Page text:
At this meet we’ll discuss the issue of Open Mapping data, as well as academic research data policy with Professor John Bacon-Shone from The University of Hong Kong.
John is Associate Dean (Knowledge Exchange) of Social Sciences, Director of the Social Sciences Research Centre and will speak on his own experiences of trying to obtain access to HKSARG data for both research and public access, as well as examples of HKSARG data that has been lost. As a long time advocate of Open Access in Hong Kong, he’ll hopefully also cover data management policy in HKU and how to balance research integrity, confidentiality and public good.
Chaired by Darcy Wade Christ, we’ll have data users on hand for an interesting discussion about how to encourage and support the Hong Kong Government to open up their mapping data for free.
This event will be hosted at the Digital Media lab on the ground floor of the JMSC at HKU.
All are welcome!

Also, check out the event on Facebook, and rsvp!

ODHK.meet.29: Open data & transparency for political advocacy

meet29.finalOpen data has many different societal benefits, and in Asia some may be a little nervous pushing it as a tool for transparency and political change, but for meet.29 we threw caution to the wind and tackled that very topic. We had some great visiting and local speakers, helping contrast how activist groups in some parts the world are using open data to strive for political change, with the nascent (and maybe more conservative?) situation here in Hong Kong and China.
IMG_8820We were pleased to have Amanda Meng from the Sam Nunn School of International Affairs as our visiting guest speaker. Amanda is a PhD candidate at the Georgia Institute of Technology where she studies technology and democracy. Her dissertation focuses on the social impact of open government data. Throughout her career as a practitioner and academic she has spent time in the Dominican Republic, India, Ghana, and Nigeria studying or implementing projects in ICT for development or democracy.

Amanda is in Hong Kong conducting a case study on the reuse of open government data. Her investigation includes a qualitative process trace of datasets from government agencies, through civic spaces, and back to public officials as social groups attempt to achieve social or political change. This case study is the first of three to be compared to Chile and the Dominican Republic, and we look forward to hearing her accounts of open data activism. You can get a taster on her research on her recent paper in JeDEM on “Investigating the Roots of Open Data’s Social Impact”. You can see her slides here.

Bringing It All Back Home: FOI and AccessInfo.Hk
After the international perspective, we brought things back to Hong Kong with the second part of the meet focusing on tools we can use here to bring light on the political process, specifically access to information requests and the newly live accessinfo.hk portal. Guy Freeman gave us a quick overview of his handiwork setting up the new platform. With Guy we also had Dr Clement Chen from HKU, a researcher on information rights in China (check out his FOI in China page and see his thesis here), who was on hand for discussion and helped answer questions on the topic of the FOI situation in Hong Kong and Mainland China.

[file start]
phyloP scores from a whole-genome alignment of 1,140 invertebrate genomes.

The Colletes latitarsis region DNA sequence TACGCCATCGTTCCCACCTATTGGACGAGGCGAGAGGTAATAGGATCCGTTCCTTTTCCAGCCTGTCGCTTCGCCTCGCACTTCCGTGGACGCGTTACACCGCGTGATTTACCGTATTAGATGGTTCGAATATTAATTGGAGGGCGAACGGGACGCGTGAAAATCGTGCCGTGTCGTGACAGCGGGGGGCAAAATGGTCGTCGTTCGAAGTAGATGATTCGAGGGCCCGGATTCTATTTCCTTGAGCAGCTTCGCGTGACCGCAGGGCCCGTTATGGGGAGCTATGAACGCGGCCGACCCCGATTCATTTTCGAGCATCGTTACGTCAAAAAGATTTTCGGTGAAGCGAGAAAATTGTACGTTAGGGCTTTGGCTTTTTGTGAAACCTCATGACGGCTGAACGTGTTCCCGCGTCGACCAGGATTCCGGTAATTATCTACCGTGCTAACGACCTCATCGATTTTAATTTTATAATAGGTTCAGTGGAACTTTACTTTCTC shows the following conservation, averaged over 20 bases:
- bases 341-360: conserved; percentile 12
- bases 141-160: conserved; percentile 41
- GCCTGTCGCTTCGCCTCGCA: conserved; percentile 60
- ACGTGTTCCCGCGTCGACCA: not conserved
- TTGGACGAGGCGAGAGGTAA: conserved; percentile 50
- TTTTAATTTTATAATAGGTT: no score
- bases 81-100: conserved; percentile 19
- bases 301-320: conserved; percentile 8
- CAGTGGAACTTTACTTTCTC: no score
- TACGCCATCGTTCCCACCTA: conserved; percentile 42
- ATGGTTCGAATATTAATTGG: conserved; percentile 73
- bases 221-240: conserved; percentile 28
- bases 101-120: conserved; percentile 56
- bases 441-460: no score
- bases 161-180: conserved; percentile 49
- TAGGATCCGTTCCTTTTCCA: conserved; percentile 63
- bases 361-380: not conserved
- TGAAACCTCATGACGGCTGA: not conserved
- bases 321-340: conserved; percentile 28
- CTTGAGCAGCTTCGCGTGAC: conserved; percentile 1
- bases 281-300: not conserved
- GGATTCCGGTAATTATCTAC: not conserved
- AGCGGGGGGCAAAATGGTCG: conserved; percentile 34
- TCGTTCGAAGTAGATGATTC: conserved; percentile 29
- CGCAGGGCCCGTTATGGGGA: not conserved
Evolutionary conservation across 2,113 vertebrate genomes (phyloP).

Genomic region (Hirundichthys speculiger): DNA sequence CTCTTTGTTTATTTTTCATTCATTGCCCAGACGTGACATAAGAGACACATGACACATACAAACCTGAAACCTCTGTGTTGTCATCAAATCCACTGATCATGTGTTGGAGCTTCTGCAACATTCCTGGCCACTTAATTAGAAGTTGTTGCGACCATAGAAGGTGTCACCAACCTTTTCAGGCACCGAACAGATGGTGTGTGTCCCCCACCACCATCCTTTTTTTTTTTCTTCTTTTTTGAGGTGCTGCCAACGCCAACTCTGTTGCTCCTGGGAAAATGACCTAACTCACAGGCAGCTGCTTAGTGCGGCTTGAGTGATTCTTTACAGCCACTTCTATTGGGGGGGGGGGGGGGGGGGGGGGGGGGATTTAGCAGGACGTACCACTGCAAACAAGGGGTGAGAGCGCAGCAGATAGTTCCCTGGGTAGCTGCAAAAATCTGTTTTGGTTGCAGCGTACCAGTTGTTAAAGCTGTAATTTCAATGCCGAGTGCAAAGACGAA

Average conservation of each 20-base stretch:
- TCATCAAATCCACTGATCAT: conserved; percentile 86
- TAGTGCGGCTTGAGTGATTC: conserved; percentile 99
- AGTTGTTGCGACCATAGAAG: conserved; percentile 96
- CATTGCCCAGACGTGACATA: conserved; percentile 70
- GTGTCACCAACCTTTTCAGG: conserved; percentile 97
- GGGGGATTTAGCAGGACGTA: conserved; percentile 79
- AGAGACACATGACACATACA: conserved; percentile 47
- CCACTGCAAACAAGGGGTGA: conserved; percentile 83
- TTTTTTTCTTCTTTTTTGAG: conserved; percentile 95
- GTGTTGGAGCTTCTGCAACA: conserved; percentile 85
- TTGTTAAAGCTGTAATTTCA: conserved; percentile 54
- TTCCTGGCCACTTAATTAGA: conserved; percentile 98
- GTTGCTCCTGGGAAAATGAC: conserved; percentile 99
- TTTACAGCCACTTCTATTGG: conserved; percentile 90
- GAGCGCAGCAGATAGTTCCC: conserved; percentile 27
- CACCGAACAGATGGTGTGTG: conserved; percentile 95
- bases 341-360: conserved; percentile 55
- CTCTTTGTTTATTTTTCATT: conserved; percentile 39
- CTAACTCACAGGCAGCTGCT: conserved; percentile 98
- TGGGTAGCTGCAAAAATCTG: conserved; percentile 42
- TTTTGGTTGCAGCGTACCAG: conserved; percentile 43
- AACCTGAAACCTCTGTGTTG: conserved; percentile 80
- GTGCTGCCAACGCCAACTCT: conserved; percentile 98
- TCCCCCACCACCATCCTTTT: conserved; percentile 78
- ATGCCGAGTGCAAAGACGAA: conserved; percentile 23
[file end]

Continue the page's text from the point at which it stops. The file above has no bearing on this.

Screen shot 2015-05-07 at 11.18.58 AM
Check out the portal and feed it with questions:

Tuesday 12th May 2015
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Delaney’s Wan Chai, One Capital Place, 18 Luard Road Wan Chai.
灣仔盧押道18號海德中心地下及1字樓, Wan Chai.
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Screen shot 2015-04-13 at 10.21.04 PM
For the next ODHK meet we are pleased to cover one of the hot topics in the Hong Kong Open Data scene, the newly launched Hong Kong public sector information portal: DATA.GOV.HK.
We have some of the senior team at the OGCIO (Office of the Government Chief Information Officer) on hand to give us a quick run through of the new platform, and then stick around and answer some of our questions. If there is anything you want to know about the new portal and access to public sector information in Hong Kong, now is your chance to ask. Please bring your questions, or just come along to see the demo, and have a beer and a catch up. Old timers at ODHK may remember some of these presenters from our previous meets, and we’d like to welcome and thank the following OGCIO team members for offering up some of their precious time to present directly to us:
Kimmey Ho
Senior Administrative Officer (Strategy Development)
Jessica Lo
Systems Manager (Strategy Development)
Russell Tang
Executive Officer (Strategy Development)
What public sector information datasets do you want, and do you think is missing? Come to the meet and let OGCIO know.
Screen shot 2015-04-13 at 10.49.54 PM
For more on the new data.gov.hk platform see the recent piece in SCMP.


Tuesday 21st April 2015

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  • Location: Delaney’s Wan Chai, One Capital Place, 18 Luard Road Wan Chai.
  • 灣仔盧押道18號海德中心地下及1字樓, Wan Chai